John Young (pioneer)

John Young (March 8, 1764 – 1825) was an American surveyor and pioneer. He is best known as the founder of Youngstown, Ohio, a village that eventually became one of the nation's largest steel producers.[1]

John Young
A drawn portrait of the founder of Youngstown, Ohio, John Young
John Young
Born(1764-03-08)March 8, 1764
Died1825 (aged 60–61)
NationalityAmerican
Occupationsurveyor
Known forFounder of Youngstown, Ohio

Early yearsEdit

John Young was born in Peterborough, New Hampshire and moved to Whitestown, New York, where he married Mary Stone White, the daughter of Whitestown's founder, Hugh White. In 1796, John Young moved with his wife and their son, John Young Jr. to what would become Ohio while he surveyed the area, and settled their soon after.[1] Also in 1796, Young and a party of surveyors made their first visit to the future site of Youngstown, Ohio, an area that Young had considered purchasing.[2] On February 9, 1797, he purchased the entire township of 15,560 acres (63 km²) from the Western Reserve Land Company for $16,085 [3] through a land contact, though the official conveyance was not completed until April 9, 1800, as Young and the Western Reserve Land Company were still negotiating.[2] The 1797 establishment of the town was officially recorded on August 19, 1802.[4] Young lived in the area from 1799 to 1803.[1]

Pioneer in Ohio and return to New York StateEdit

The Youngs' had their son George during their time in Ohio, but they eventually returned to Whitestown due to Mary's health in 1803.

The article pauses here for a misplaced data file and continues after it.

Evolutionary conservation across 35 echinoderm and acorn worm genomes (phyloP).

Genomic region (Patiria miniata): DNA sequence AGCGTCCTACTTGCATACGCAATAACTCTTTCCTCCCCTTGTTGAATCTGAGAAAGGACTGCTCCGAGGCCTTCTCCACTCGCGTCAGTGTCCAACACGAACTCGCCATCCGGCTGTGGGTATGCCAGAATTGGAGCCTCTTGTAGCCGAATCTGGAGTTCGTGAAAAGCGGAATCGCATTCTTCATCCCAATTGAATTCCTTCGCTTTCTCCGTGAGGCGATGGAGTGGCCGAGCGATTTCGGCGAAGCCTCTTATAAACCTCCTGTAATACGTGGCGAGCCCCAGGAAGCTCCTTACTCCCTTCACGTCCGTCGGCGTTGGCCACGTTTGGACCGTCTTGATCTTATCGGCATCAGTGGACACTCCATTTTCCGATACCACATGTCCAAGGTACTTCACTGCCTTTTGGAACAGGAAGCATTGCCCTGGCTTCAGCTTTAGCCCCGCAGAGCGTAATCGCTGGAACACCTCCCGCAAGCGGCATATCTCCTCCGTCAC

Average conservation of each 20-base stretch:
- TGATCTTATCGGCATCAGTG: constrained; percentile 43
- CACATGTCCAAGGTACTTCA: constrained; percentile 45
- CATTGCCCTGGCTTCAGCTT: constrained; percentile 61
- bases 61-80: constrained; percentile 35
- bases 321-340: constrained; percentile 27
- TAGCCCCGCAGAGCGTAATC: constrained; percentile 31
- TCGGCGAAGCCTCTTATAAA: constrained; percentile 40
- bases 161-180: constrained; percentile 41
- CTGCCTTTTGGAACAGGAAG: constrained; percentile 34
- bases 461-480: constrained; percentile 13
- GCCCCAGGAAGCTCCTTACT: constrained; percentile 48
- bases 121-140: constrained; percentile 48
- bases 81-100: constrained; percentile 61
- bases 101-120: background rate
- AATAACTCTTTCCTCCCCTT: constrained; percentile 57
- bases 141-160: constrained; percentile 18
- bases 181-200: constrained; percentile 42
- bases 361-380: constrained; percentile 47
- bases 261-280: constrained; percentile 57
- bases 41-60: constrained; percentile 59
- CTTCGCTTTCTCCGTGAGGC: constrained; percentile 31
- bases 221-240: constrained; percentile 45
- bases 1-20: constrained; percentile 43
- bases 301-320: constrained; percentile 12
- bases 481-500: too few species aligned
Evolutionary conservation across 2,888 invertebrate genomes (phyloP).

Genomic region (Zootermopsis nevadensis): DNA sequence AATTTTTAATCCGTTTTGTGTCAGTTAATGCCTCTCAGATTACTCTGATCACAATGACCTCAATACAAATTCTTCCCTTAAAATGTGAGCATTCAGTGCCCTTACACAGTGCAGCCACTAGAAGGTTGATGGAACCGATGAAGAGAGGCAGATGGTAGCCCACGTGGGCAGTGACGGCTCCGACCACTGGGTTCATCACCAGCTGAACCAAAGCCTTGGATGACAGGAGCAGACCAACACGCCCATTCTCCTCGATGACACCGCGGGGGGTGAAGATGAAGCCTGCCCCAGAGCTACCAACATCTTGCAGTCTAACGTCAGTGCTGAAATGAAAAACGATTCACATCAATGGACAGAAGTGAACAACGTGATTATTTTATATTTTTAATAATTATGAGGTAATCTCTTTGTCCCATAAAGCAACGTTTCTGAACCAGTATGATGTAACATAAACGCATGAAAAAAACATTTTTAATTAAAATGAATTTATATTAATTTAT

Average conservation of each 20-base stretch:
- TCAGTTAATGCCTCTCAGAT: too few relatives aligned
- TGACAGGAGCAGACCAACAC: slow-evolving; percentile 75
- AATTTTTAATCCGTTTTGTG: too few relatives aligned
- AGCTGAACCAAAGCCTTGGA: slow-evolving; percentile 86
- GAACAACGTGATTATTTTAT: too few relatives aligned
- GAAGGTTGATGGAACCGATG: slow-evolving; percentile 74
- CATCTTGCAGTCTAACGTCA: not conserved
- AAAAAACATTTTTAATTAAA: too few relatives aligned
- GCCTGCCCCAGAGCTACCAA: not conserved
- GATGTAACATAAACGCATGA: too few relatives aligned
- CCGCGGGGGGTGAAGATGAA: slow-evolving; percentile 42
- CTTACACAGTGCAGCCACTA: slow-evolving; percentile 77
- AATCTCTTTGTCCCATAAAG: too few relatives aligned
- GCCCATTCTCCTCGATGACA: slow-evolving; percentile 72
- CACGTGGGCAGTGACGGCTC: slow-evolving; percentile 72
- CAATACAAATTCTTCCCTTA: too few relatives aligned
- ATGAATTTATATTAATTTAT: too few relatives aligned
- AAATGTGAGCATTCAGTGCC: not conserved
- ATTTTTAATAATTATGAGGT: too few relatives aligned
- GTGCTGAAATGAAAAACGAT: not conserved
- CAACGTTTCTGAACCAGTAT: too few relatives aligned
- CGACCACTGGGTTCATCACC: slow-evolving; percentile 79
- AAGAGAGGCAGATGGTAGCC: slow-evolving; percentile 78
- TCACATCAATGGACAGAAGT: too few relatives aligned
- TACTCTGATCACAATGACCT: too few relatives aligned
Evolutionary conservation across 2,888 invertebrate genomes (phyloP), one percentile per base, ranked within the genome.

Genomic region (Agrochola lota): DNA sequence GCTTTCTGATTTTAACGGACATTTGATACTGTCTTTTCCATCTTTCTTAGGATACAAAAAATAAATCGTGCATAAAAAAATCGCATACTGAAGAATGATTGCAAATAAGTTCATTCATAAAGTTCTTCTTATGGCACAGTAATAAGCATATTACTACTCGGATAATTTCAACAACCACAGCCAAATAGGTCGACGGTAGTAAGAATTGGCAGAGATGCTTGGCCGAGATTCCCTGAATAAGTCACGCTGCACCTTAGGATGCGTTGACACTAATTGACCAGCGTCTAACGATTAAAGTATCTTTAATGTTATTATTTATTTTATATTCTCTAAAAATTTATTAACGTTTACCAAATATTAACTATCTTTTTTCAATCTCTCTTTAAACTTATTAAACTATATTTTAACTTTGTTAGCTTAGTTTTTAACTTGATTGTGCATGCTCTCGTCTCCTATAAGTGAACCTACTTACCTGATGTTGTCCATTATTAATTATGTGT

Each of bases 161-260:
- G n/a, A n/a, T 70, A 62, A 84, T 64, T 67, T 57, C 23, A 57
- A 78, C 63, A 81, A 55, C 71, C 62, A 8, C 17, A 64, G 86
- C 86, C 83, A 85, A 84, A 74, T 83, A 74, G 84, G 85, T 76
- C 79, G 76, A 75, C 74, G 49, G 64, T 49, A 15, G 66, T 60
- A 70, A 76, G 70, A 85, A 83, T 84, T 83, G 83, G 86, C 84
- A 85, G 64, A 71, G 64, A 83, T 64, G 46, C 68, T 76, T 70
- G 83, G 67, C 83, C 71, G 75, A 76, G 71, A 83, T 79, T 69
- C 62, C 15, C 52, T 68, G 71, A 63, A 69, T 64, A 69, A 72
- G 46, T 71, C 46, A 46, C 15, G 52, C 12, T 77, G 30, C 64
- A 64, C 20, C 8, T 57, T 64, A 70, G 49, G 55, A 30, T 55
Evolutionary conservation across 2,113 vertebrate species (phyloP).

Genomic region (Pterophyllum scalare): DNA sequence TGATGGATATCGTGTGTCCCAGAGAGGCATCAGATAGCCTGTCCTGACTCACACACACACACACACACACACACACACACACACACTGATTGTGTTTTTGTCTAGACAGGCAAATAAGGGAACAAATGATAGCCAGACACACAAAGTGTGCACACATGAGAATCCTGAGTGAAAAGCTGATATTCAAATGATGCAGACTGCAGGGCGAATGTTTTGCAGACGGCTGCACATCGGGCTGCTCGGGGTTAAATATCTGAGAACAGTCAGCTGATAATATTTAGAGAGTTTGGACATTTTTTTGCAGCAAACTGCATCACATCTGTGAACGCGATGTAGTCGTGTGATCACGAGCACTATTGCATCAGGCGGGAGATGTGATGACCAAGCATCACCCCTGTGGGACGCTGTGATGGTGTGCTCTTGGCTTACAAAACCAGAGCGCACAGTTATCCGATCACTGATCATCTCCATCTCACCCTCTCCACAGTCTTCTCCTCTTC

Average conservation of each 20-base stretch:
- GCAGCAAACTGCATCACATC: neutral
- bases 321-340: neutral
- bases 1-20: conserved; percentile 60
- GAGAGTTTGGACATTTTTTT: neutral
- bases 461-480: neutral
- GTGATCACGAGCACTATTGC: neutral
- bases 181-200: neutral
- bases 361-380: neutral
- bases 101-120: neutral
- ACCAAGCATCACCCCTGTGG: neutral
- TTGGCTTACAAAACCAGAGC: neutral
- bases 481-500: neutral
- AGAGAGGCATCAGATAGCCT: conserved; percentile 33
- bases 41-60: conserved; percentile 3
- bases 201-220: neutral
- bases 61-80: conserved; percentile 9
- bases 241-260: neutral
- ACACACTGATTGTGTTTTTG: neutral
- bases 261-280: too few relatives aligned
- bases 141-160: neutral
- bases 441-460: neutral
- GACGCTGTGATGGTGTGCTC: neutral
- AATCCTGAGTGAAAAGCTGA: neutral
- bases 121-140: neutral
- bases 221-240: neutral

Death and legacyEdit

Young died in Whitestown in 1825.[5]

The Youngs' had three sons, John Young Jr (1794-1875), who later became a Commodore in the United States Navy, William Clark Young (1799-1893), US Army Colonel and surveyor and George Young (1796-1828).[5]

ReferencesEdit

  1. ^ a b c "Builders of Youngstown: John Young". The Youngstown Daily Vindicator. October 13, 1924.
  2. ^ a b Butler, Joseph G. (1921). History of Youngstown and the Mahoning Valley, Ohio. Chicago and New York, American Historical Society. p. 92.
  3. ^ Aley, Howard C. (1975). A Heritage to Share: The Bicentennial History of Youngstown and the Mahoning Valley. Youngstown, OH: The Bicentennial Commission of Youngstown and Mahoning County, Ohio. pp. 28–29.
  4. ^ Blue, Frederick J.; et al. (1995). Mahoning Memories: A History of Youngstown and Mahoning County. Virginia Beach, VA: The Donning Company. pp. 15–16. ISBN 0-89865-944-2.
  5. ^ a b "Re: Young founder of Youngstown, Ohio". Genforum.genealogy.com. Retrieved November 30, 2012.

External linksEdit